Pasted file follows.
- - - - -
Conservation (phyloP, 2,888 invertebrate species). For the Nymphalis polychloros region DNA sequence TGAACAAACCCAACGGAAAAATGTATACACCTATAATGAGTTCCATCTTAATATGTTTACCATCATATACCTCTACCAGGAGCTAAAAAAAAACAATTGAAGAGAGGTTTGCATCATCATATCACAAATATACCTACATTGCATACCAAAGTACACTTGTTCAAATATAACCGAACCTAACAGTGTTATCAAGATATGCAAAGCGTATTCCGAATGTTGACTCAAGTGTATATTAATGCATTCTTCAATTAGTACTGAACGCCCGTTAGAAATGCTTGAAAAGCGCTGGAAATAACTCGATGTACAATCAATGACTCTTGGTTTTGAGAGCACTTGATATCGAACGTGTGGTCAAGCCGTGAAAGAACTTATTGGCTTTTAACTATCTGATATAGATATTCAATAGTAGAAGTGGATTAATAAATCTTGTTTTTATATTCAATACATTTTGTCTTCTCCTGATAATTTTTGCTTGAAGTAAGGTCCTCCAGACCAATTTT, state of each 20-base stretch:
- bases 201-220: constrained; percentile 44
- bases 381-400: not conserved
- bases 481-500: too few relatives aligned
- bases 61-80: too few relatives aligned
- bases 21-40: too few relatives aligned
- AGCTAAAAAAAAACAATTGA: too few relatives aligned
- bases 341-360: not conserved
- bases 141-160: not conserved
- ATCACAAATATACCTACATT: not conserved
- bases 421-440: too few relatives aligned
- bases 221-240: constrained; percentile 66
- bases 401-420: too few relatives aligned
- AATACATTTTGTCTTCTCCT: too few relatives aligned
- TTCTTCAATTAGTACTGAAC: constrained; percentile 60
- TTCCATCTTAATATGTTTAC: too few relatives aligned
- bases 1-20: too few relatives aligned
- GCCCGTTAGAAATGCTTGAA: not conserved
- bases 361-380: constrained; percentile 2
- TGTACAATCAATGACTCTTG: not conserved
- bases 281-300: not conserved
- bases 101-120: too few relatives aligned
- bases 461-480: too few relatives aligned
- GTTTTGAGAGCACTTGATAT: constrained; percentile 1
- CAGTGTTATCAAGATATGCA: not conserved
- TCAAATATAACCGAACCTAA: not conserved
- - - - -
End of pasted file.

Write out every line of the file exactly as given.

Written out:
Conservation (phyloP, 2,888 invertebrate species). For the Nymphalis polychloros region DNA sequence TGAACAAACCCAACGGAAAAATGTATACACCTATAATGAGTTCCATCTTAATATGTTTACCATCATATACCTCTACCAGGAGCTAAAAAAAAACAATTGAAGAGAGGTTTGCATCATCATATCACAAATATACCTACATTGCATACCAAAGTACACTTGTTCAAATATAACCGAACCTAACAGTGTTATCAAGATATGCAAAGCGTATTCCGAATGTTGACTCAAGTGTATATTAATGCATTCTTCAATTAGTACTGAACGCCCGTTAGAAATGCTTGAAAAGCGCTGGAAATAACTCGATGTACAATCAATGACTCTTGGTTTTGAGAGCACTTGATATCGAACGTGTGGTCAAGCCGTGAAAGAACTTATTGGCTTTTAACTATCTGATATAGATATTCAATAGTAGAAGTGGATTAATAAATCTTGTTTTTATATTCAATACATTTTGTCTTCTCCTGATAATTTTTGCTTGAAGTAAGGTCCTCCAGACCAATTTT, state of each 20-base stretch:
- bases 201-220: constrained; percentile 44
- bases 381-400: not conserved
- bases 481-500: too few relatives aligned
- bases 61-80: too few relatives aligned
- bases 21-40: too few relatives aligned
- AGCTAAAAAAAAACAATTGA: too few relatives aligned
- bases 341-360: not conserved
- bases 141-160: not conserved
- ATCACAAATATACCTACATT: not conserved
- bases 421-440: too few relatives aligned
- bases 221-240: constrained; percentile 66
- bases 401-420: too few relatives aligned
- AATACATTTTGTCTTCTCCT: too few relatives aligned
- TTCTTCAATTAGTACTGAAC: constrained; percentile 60
- TTCCATCTTAATATGTTTAC: too few relatives aligned
- bases 1-20: too few relatives aligned
- GCCCGTTAGAAATGCTTGAA: not conserved
- bases 361-380: constrained; percentile 2
- TGTACAATCAATGACTCTTG: not conserved
- bases 281-300: not conserved
- bases 101-120: too few relatives aligned
- bases 461-480: too few relatives aligned
- GTTTTGAGAGCACTTGATAT: constrained; percentile 1
- CAGTGTTATCAAGATATGCA: not conserved
- TCAAATATAACCGAACCTAA: not conserved